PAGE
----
I agree, Dora. It's sad that there isn't a cure at the moment. I hope the situation doesn't stay this way for long.

    • MsDora profile image

      Dora Weithers 2 weeks ago from The Caribbean

      I have met a few victims of this disease; it is depressing to know that there isn't a cure. Thanks for the information and explanations and the hope of better treatments.

    • AliciaC profile image
      Author

      Linda Crampton 2 weeks ago from British Columbia, Canada

      Hi, Bede. Yes, those would definitely be side effects of testosterone treatment to be avoided! I hope researchers find a substance involved in testosterone's action that can be used as a medicine without producing the side effects. Thank you very much for commenting.

    • AliciaC profile image
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      Linda Crampton 2 weeks ago from British Columbia, Canada

      Hi, Heidi. Yes, inappropriate inflammation appears to be a major factor in a range of health problems. Understanding more about it could be very helpful for scientists looking for new ways to deal with diseases. As always, thanks for the visit.

    • AliciaC profile image
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      Linda Crampton 2 weeks ago from British Columbia, Canada

      Hi, Mary. I don't personally know anyone with MS, but my sister does. The disease has certainly affected her friend's life. I hope the research into the cause of the disease not only continues but also intensifies. Thank you for the comment.

    • Bede le Venerable profile image

      Bede 2 weeks ago from Minnesota

      Thank you for the informative article, Linda. The treatments on mice give hope for those who suffer from this disease. I wonder if injecting more testosterone into women with MS might have adverse effects, such as more masculine characteristics? Apparently, women body builders who have taken steroids have developed male features: deeper voice, facial hair and the like.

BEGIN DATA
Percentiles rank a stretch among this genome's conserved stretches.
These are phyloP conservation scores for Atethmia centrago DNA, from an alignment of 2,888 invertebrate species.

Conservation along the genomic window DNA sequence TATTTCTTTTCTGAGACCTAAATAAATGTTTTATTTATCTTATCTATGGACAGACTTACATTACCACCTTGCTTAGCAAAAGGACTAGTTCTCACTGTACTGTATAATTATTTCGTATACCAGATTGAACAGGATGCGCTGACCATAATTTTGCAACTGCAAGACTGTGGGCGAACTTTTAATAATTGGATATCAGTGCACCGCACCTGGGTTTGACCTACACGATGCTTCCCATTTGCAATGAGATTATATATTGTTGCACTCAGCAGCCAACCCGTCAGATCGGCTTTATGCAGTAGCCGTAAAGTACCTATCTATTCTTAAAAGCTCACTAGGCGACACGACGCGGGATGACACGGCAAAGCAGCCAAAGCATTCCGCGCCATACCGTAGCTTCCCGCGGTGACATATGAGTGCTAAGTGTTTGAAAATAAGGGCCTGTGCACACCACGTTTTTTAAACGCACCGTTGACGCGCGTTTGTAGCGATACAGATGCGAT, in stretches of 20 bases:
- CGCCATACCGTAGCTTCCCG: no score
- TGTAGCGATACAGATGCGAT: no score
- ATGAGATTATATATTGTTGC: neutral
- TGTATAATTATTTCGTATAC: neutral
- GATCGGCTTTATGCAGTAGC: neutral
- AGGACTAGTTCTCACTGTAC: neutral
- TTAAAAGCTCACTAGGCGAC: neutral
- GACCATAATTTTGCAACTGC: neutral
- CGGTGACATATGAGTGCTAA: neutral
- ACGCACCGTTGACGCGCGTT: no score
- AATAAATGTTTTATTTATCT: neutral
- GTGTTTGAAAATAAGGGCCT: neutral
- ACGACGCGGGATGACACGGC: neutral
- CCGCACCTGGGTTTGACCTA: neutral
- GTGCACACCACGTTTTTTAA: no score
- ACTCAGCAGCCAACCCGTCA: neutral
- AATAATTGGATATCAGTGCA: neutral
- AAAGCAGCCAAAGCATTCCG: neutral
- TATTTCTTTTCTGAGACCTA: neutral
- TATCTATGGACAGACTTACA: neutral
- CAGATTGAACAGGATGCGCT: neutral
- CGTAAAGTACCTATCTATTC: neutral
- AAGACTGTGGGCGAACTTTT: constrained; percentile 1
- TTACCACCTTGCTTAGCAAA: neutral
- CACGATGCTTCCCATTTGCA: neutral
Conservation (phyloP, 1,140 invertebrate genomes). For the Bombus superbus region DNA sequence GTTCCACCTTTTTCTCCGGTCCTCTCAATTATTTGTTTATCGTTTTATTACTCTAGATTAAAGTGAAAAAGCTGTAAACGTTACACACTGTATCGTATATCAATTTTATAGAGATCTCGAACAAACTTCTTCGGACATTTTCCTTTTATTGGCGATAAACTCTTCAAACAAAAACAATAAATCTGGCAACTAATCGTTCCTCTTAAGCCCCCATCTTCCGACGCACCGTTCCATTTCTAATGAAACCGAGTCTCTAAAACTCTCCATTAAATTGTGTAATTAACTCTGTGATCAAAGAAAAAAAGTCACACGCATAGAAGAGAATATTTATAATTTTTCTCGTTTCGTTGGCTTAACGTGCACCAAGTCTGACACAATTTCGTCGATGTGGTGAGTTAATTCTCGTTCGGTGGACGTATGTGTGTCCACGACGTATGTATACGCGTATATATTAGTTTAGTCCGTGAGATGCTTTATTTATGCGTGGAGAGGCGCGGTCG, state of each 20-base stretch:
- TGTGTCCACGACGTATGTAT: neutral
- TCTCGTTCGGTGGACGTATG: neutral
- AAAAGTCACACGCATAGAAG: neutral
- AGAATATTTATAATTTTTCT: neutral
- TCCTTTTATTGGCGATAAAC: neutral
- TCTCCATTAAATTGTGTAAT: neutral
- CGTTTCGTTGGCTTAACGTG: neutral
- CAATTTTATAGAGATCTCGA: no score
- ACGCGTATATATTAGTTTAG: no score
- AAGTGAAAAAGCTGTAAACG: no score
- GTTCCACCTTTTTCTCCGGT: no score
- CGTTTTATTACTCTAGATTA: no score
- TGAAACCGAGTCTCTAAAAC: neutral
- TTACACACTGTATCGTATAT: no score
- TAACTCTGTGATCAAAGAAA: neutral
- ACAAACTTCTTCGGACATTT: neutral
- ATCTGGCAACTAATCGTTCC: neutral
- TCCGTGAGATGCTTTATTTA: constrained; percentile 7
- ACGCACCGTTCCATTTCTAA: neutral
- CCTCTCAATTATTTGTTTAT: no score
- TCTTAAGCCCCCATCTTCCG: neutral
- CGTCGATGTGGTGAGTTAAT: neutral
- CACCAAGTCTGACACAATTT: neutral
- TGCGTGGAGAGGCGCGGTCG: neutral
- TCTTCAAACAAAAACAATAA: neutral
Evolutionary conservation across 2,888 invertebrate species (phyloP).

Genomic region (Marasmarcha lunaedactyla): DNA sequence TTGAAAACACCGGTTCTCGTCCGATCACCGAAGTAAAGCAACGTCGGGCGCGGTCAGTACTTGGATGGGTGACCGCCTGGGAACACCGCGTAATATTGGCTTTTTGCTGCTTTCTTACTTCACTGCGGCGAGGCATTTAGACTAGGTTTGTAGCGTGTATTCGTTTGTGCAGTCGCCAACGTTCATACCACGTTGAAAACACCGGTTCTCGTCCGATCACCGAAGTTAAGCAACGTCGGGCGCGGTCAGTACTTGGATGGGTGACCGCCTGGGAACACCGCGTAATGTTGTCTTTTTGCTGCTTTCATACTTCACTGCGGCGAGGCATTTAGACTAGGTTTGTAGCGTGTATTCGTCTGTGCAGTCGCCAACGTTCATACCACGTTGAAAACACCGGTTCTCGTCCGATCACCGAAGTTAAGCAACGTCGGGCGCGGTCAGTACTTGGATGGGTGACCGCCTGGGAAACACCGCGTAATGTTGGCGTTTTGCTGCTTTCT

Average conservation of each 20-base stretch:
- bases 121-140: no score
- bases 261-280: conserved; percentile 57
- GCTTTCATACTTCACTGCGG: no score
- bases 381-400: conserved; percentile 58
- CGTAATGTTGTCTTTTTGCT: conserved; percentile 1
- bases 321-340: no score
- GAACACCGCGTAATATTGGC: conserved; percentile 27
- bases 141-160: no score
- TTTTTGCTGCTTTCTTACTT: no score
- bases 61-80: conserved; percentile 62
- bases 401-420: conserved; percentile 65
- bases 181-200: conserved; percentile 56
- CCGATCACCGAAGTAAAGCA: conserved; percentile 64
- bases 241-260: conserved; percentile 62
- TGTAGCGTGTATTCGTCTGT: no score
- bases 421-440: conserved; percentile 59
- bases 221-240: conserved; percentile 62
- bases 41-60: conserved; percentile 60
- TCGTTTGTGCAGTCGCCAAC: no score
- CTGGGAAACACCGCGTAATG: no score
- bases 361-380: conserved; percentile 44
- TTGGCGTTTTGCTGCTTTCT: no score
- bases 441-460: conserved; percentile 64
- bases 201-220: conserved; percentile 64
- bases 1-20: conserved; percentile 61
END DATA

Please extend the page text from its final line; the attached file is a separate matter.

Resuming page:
• heidithorne profile image

      Heidi Thorne 2 weeks ago from Chicago Area

      I do hope they find a cure one day! It seems that so much of our health revolves around inflammation. Once science has realized that, it seems we're making some progress with these life-limiting conditions. Thanks for sharing your insight and helpful information, as always!

    • Blond Logic profile image

      Mary Wickison 2 weeks ago from Brazil

      I've known a couple people with MS but never knew much about it. It is encouraging to know that the research being carried out is returning positive outcomes.

      Thank you for researching it and explaining it to those of us with a non-medical background.

    • AliciaC profile image
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      Linda Crampton 2 weeks ago from British Columbia, Canada

      Hi, Peg. Thanks for the visit. I appreciate your comment.

    • PegCole17 profile image

      Peg Cole 2 weeks ago from Dallas, Texas

      You've really put a lot of research into this study. I admire your ability to understand all of this technical information well enough to write about it.

    • AliciaC profile image
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      Linda Crampton 2 weeks ago from British Columbia, Canada

      Thank you very much, Kari. I hope the new discoveries are useful for people with MS. It would be great if they helped people with a different autoimmune disease, too.

    • k@ri profile image

      Kari Poulsen 2 weeks ago from Ohio

      I love the fact that you keep up on the latest medical news and then write it for us. The IL-33 sounds hopeful. It would be wonderful to discover a way to prevent and/or lessen the symptoms of MS.

    • AliciaC profile image
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      Linda Crampton 2 weeks ago from British Columbia, Canada

      Thanks, Bill. I'm hoping for a better future for people with MS.